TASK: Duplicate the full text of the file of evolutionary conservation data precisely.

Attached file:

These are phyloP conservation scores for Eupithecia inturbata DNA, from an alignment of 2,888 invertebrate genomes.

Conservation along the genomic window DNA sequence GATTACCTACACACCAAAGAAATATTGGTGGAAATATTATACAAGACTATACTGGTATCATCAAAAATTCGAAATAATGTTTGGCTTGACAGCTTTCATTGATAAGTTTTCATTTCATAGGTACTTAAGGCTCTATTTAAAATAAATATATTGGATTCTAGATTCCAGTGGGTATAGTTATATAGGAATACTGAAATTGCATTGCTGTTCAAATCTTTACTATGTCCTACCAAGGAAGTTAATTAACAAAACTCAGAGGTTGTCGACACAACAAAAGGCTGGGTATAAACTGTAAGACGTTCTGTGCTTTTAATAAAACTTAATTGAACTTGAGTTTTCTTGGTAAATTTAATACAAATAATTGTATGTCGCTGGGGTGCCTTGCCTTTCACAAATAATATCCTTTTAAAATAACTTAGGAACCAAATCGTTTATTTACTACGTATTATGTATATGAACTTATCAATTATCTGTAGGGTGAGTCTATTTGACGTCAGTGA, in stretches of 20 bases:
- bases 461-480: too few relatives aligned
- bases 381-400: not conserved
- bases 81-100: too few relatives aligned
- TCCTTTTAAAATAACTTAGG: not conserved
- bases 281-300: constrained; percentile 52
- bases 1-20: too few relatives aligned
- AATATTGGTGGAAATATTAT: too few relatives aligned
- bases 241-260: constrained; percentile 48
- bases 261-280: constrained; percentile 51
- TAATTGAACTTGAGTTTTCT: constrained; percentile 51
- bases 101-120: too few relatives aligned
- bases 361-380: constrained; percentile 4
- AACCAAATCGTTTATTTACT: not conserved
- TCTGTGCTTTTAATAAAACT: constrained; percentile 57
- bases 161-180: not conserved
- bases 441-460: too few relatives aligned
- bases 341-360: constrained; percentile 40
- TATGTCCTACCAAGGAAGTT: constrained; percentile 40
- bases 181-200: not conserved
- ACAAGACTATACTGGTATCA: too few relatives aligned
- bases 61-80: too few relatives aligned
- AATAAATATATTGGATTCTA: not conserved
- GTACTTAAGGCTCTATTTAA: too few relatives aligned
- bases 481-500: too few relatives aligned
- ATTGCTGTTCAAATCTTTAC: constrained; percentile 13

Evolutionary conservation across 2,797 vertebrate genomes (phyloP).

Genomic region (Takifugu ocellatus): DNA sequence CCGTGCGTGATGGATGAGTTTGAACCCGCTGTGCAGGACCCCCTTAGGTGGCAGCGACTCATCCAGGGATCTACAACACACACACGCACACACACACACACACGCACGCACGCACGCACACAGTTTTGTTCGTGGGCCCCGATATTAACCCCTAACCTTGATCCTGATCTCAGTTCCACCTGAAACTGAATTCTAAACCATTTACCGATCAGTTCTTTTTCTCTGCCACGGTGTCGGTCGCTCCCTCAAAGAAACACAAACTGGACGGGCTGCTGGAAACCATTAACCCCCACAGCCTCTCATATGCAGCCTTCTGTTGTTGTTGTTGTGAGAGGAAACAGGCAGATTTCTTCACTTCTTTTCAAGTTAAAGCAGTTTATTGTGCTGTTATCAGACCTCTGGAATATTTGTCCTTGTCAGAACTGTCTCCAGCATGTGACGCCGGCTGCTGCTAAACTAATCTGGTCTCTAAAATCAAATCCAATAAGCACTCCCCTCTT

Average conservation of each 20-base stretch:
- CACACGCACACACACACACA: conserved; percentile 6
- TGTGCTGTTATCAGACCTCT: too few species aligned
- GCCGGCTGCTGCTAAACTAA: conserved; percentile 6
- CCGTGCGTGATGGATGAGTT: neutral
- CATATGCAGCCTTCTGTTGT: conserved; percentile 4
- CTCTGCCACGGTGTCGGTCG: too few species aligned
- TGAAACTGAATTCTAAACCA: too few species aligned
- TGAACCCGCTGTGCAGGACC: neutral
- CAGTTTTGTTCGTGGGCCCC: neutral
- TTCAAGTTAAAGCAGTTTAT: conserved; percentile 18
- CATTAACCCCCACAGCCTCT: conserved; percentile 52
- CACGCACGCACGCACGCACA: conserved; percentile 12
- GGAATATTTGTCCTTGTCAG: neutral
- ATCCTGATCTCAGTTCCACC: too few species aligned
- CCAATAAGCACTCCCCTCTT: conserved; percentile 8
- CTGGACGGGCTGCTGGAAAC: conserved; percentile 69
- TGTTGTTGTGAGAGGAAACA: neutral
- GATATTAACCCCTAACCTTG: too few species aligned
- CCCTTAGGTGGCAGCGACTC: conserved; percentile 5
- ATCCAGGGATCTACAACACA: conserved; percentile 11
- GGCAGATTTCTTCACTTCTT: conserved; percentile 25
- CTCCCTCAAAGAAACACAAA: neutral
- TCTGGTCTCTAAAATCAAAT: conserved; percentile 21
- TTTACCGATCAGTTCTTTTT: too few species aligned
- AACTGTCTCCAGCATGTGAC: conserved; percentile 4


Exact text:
These are phyloP conservation scores for Eupithecia inturbata DNA, from an alignment of 2,888 invertebrate genomes.

Conservation along the genomic window DNA sequence GATTACCTACACACCAAAGAAATATTGGTGGAAATATTATACAAGACTATACTGGTATCATCAAAAATTCGAAATAATGTTTGGCTTGACAGCTTTCATTGATAAGTTTTCATTTCATAGGTACTTAAGGCTCTATTTAAAATAAATATATTGGATTCTAGATTCCAGTGGGTATAGTTATATAGGAATACTGAAATTGCATTGCTGTTCAAATCTTTACTATGTCCTACCAAGGAAGTTAATTAACAAAACTCAGAGGTTGTCGACACAACAAAAGGCTGGGTATAAACTGTAAGACGTTCTGTGCTTTTAATAAAACTTAATTGAACTTGAGTTTTCTTGGTAAATTTAATACAAATAATTGTATGTCGCTGGGGTGCCTTGCCTTTCACAAATAATATCCTTTTAAAATAACTTAGGAACCAAATCGTTTATTTACTACGTATTATGTATATGAACTTATCAATTATCTGTAGGGTGAGTCTATTTGACGTCAGTGA, in stretches of 20 bases:
- bases 461-480: too few relatives aligned
- bases 381-400: not conserved
- bases 81-100: too few relatives aligned
- TCCTTTTAAAATAACTTAGG: not conserved
- bases 281-300: constrained; percentile 52
- bases 1-20: too few relatives aligned
- AATATTGGTGGAAATATTAT: too few relatives aligned
- bases 241-260: constrained; percentile 48
- bases 261-280: constrained; percentile 51
- TAATTGAACTTGAGTTTTCT: constrained; percentile 51
- bases 101-120: too few relatives aligned
- bases 361-380: constrained; percentile 4
- AACCAAATCGTTTATTTACT: not conserved
- TCTGTGCTTTTAATAAAACT: constrained; percentile 57
- bases 161-180: not conserved
- bases 441-460: too few relatives aligned
- bases 341-360: constrained; percentile 40
- TATGTCCTACCAAGGAAGTT: constrained; percentile 40
- bases 181-200: not conserved
- ACAAGACTATACTGGTATCA: too few relatives aligned
- bases 61-80: too few relatives aligned
- AATAAATATATTGGATTCTA: not conserved
- GTACTTAAGGCTCTATTTAA: too few relatives aligned
- bases 481-500: too few relatives aligned
- ATTGCTGTTCAAATCTTTAC: constrained; percentile 13

Evolutionary conservation across 2,797 vertebrate genomes (phyloP).

Genomic region (Takifugu ocellatus): DNA sequence CCGTGCGTGATGGATGAGTTTGAACCCGCTGTGCAGGACCCCCTTAGGTGGCAGCGACTCATCCAGGGATCTACAACACACACACGCACACACACACACACACGCACGCACGCACGCACACAGTTTTGTTCGTGGGCCCCGATATTAACCCCTAACCTTGATCCTGATCTCAGTTCCACCTGAAACTGAATTCTAAACCATTTACCGATCAGTTCTTTTTCTCTGCCACGGTGTCGGTCGCTCCCTCAAAGAAACACAAACTGGACGGGCTGCTGGAAACCATTAACCCCCACAGCCTCTCATATGCAGCCTTCTGTTGTTGTTGTTGTGAGAGGAAACAGGCAGATTTCTTCACTTCTTTTCAAGTTAAAGCAGTTTATTGTGCTGTTATCAGACCTCTGGAATATTTGTCCTTGTCAGAACTGTCTCCAGCATGTGACGCCGGCTGCTGCTAAACTAATCTGGTCTCTAAAATCAAATCCAATAAGCACTCCCCTCTT

Average conservation of each 20-base stretch:
- CACACGCACACACACACACA: conserved; percentile 6
- TGTGCTGTTATCAGACCTCT: too few species aligned
- GCCGGCTGCTGCTAAACTAA: conserved; percentile 6
- CCGTGCGTGATGGATGAGTT: neutral
- CATATGCAGCCTTCTGTTGT: conserved; percentile 4
- CTCTGCCACGGTGTCGGTCG: too few species aligned
- TGAAACTGAATTCTAAACCA: too few species aligned
- TGAACCCGCTGTGCAGGACC: neutral
- CAGTTTTGTTCGTGGGCCCC: neutral
- TTCAAGTTAAAGCAGTTTAT: conserved; percentile 18
- CATTAACCCCCACAGCCTCT: conserved; percentile 52
- CACGCACGCACGCACGCACA: conserved; percentile 12
- GGAATATTTGTCCTTGTCAG: neutral
- ATCCTGATCTCAGTTCCACC: too few species aligned
- CCAATAAGCACTCCCCTCTT: conserved; percentile 8
- CTGGACGGGCTGCTGGAAAC: conserved; percentile 69
- TGTTGTTGTGAGAGGAAACA: neutral
- GATATTAACCCCTAACCTTG: too few species aligned
- CCCTTAGGTGGCAGCGACTC: conserved; percentile 5
- ATCCAGGGATCTACAACACA: conserved; percentile 11
- GGCAGATTTCTTCACTTCTT: conserved; percentile 25
- CTCCCTCAAAGAAACACAAA: neutral
- TCTGGTCTCTAAAATCAAAT: conserved; percentile 21
- TTTACCGATCAGTTCTTTTT: too few species aligned
- AACTGTCTCCAGCATGTGAC: conserved; percentile 4